PORT TOWNSEND — The Old Power House at Fort Worden State Park is again creating a buzz — but now it’s caused by woodworking rather than by electricity or Army dispatches.
For the first 30 years of its existence, the rectangular concrete building housed machines that produce electricity for the buildings around it.
As World War II approached, the generators were removed, and the building was turned into a communications center, a hub of wires connecting the Army post to the world.
For the past two months, three Port Townsend woodworkers — Lawson, Jim Tolpin and John Marckworth — have overseen the transformation of the Old Power House generator room into the main classroom for their newest project, the Port Townsend School of Woodworking.
“After we put the sign up, a lot of people walking by saw it and wondered about it,” Tim Lawson said.
But the woodworkers don’t want to change things too much.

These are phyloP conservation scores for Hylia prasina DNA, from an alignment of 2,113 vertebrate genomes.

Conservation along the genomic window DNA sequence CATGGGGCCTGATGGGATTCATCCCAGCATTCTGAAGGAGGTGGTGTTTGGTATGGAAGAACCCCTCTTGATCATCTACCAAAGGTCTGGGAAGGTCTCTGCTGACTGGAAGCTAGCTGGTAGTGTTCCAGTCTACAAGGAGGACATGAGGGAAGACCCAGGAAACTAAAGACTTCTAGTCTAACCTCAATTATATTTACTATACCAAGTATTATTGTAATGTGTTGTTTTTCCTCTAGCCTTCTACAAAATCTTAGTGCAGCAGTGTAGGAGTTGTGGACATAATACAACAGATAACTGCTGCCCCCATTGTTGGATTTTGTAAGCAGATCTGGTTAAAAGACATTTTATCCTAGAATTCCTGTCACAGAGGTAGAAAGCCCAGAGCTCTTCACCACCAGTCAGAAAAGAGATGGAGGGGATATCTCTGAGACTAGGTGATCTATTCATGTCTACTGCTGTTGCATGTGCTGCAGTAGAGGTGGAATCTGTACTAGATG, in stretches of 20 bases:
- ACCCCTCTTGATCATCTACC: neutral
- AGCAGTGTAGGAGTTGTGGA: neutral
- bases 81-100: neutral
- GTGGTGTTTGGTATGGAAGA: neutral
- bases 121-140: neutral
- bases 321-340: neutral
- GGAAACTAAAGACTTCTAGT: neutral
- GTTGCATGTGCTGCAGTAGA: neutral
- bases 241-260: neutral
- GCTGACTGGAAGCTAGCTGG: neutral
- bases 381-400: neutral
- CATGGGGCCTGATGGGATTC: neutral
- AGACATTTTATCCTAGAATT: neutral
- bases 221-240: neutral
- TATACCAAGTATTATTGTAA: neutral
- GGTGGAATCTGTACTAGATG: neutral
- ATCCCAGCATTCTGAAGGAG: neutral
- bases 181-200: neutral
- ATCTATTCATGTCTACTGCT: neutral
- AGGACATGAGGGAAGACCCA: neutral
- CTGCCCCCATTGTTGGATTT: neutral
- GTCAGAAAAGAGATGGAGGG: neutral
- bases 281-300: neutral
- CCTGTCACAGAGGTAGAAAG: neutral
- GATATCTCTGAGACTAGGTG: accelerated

“We’re interested in preserving the historic integrity of the building, and wanting to do that ourselves,” Tolpin said.
Because of its acoustic qualities, the boiler room had already been converted to a recording studio, but the generator room had been relegated to paint storage when the three woodworkers first saw it.
That was last November, when they were renting space in the state park’s Seminar Building for lectures and demonstrations as a way of seeing if the idea for a woodworking school would float.